one hundred rejections
Just scroll back through a few posts on here counting the number of personal pronouns -- "I" this, "me" that -- it's ridiculous.
And I don't know how to stop.
I try to temper it, as I can, by revealing unpleasant truths about myself -- by writing essays and poems that point out what a screw-up I am. But that, too, is often an affectation, designed to elicit sympathy, or appreciation for my astounding humility.
I could tell you, for example, that I've sent out about a hundred submissions of poetry and prose to literary journals all over the country. I could whine about how hard it is, and what a risk I'm taking telling you this, given the (extremely likely) probability that I'll feel obliged to report to you when the final, one-hundredth rejection comes in.
Public, self-inflicted humiliation -- a proclamation from the treetops that I don't measure up.
Hooray for me, and my public humility (it shares a root with humiliation, after all).
But scrape off a layer, and you'll see perhaps my cloying attempts to garner affirmation... to share this public humiliation so that, when it's all over, you'll tell me what idiots those editors are, and send me links to stories about how many times the Beatles got rejected, and so on. I could wait to tell you about my submissions until after my writings start to be accepted, but I think there's just too much of me that believes this will never happen, and wants you on my side for it.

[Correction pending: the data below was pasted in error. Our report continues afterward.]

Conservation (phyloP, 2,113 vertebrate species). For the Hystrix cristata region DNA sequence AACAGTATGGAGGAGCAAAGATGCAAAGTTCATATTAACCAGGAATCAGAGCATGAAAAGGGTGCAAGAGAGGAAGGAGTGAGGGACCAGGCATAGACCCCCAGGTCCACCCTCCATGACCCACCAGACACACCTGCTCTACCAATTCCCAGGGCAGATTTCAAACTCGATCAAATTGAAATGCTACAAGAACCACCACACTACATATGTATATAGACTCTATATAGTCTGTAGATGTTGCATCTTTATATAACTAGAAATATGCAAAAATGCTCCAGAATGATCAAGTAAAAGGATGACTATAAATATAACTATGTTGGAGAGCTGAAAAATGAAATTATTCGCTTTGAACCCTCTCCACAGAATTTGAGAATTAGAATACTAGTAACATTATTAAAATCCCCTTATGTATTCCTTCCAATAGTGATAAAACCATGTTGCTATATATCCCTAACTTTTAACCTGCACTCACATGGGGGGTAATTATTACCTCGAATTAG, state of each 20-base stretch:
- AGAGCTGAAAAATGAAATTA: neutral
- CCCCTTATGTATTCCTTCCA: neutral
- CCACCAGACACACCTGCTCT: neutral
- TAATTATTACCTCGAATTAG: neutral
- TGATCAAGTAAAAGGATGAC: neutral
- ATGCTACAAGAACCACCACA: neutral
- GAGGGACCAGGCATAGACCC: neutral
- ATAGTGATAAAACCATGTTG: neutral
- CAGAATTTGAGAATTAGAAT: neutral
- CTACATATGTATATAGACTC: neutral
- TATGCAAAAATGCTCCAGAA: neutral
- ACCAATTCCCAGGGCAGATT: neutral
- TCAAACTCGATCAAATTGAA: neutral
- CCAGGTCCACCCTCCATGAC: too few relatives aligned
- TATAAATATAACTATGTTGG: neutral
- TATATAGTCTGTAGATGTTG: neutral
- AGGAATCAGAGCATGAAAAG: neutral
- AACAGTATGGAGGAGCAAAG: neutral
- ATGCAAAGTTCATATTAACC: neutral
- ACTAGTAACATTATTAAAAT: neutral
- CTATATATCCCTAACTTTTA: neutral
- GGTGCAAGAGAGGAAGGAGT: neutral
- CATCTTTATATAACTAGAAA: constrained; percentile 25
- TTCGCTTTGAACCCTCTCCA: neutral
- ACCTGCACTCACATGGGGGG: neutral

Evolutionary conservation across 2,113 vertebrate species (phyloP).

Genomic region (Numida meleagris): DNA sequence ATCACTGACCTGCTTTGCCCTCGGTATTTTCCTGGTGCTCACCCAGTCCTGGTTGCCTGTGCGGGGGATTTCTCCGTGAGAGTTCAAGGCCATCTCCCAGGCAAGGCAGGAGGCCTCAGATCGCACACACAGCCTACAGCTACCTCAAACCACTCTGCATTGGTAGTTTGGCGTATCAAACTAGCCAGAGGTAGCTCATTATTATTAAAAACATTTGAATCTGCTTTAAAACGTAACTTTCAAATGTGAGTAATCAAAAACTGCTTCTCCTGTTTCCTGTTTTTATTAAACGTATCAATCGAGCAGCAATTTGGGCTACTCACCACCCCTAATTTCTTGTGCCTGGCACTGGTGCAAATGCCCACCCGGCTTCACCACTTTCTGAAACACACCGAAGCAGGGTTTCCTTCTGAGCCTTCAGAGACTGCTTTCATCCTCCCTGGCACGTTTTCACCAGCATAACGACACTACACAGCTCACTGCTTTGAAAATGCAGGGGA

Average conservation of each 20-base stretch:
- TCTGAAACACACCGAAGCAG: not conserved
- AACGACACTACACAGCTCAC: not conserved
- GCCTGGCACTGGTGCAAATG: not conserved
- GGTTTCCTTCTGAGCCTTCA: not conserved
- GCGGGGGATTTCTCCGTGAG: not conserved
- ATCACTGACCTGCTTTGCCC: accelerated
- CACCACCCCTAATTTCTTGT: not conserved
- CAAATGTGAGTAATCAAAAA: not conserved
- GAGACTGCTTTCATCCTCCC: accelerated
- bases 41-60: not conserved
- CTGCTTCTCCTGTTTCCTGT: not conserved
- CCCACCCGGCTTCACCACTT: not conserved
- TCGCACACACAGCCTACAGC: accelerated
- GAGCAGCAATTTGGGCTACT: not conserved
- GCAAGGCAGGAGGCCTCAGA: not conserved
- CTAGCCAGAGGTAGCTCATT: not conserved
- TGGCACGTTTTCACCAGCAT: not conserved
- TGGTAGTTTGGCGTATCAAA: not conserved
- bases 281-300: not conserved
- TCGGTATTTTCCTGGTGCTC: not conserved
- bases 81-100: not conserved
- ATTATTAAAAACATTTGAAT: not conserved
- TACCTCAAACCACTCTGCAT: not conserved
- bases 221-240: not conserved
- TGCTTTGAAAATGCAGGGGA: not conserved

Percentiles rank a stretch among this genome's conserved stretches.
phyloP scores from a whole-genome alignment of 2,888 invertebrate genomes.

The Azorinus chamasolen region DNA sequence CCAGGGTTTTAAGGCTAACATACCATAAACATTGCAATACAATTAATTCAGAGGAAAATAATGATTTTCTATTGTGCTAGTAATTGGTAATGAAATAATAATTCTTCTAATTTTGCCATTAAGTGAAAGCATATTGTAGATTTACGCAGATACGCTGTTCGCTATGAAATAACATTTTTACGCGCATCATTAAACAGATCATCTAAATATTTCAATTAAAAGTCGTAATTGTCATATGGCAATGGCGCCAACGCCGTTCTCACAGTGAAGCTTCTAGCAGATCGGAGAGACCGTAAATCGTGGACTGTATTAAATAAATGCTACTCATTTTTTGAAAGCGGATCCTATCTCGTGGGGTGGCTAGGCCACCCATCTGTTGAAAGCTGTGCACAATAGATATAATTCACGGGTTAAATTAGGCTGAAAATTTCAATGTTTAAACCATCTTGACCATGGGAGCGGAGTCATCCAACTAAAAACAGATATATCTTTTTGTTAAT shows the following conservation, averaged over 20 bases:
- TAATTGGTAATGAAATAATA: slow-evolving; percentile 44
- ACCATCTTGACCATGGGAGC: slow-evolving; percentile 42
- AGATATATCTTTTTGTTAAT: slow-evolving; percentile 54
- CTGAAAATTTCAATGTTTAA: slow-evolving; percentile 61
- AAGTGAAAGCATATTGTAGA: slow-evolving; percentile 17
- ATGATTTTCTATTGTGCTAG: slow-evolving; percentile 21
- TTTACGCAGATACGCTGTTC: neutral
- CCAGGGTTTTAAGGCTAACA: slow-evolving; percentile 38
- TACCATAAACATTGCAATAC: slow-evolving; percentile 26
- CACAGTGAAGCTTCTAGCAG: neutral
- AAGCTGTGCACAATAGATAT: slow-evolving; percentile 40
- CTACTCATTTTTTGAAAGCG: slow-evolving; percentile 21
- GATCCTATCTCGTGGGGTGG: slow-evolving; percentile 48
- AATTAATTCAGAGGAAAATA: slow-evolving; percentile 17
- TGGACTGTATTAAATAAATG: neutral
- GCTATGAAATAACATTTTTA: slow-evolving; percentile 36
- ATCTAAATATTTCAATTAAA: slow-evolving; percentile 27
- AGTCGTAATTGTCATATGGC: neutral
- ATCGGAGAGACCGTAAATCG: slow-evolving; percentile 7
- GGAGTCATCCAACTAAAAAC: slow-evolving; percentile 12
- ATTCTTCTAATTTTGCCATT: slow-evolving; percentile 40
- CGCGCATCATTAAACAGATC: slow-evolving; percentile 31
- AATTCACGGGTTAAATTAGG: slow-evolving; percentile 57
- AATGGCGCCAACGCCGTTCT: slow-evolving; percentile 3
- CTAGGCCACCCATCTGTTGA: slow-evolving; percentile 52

Why should I do this?
Everybody hurts (sometimes), and everybody gets humiliated at work... so why should I be any different? Why can't I be content to privately take my medicine like a good little boy? Why, knowing this, can't I seem to stop blabbering?
I can think of a couple reasons:
First, there's that pesky ego. Perhaps, whatever happens, I want to feel that there are people who believe in me -- doubts and all.
And second, there's the possibility that I might get a chance to write something true. Adulterated, sure (flawed by its contact with me, the unworthy vessel), but there's still a chance that somewhere, somehow, I'll get to say something real. Something that connects. Something that means something to somebody else, and does some good.
It has happened before, you know... even on here. I've gotten the most lovely notes from men, women -- even children -- that have made me think it might be worthwhile... this arranging of words. I wrote a bit once about my hate-affair with math, and a third-grade girl commented on how much she hated math. Beautiful.
Now I want to write films.
I want to put out words that become pictures and get into people's minds and shape the way they think, but I can't escape the fact that these pictures are all part of the machine against which I would hope to prognosticate.
I just watched NETWORK, the 1976 film written by Paddy Chayefsky and directed by Sidney Lumet. In it, there's this lovely little rant by a Newscaster-gone-mad, who says,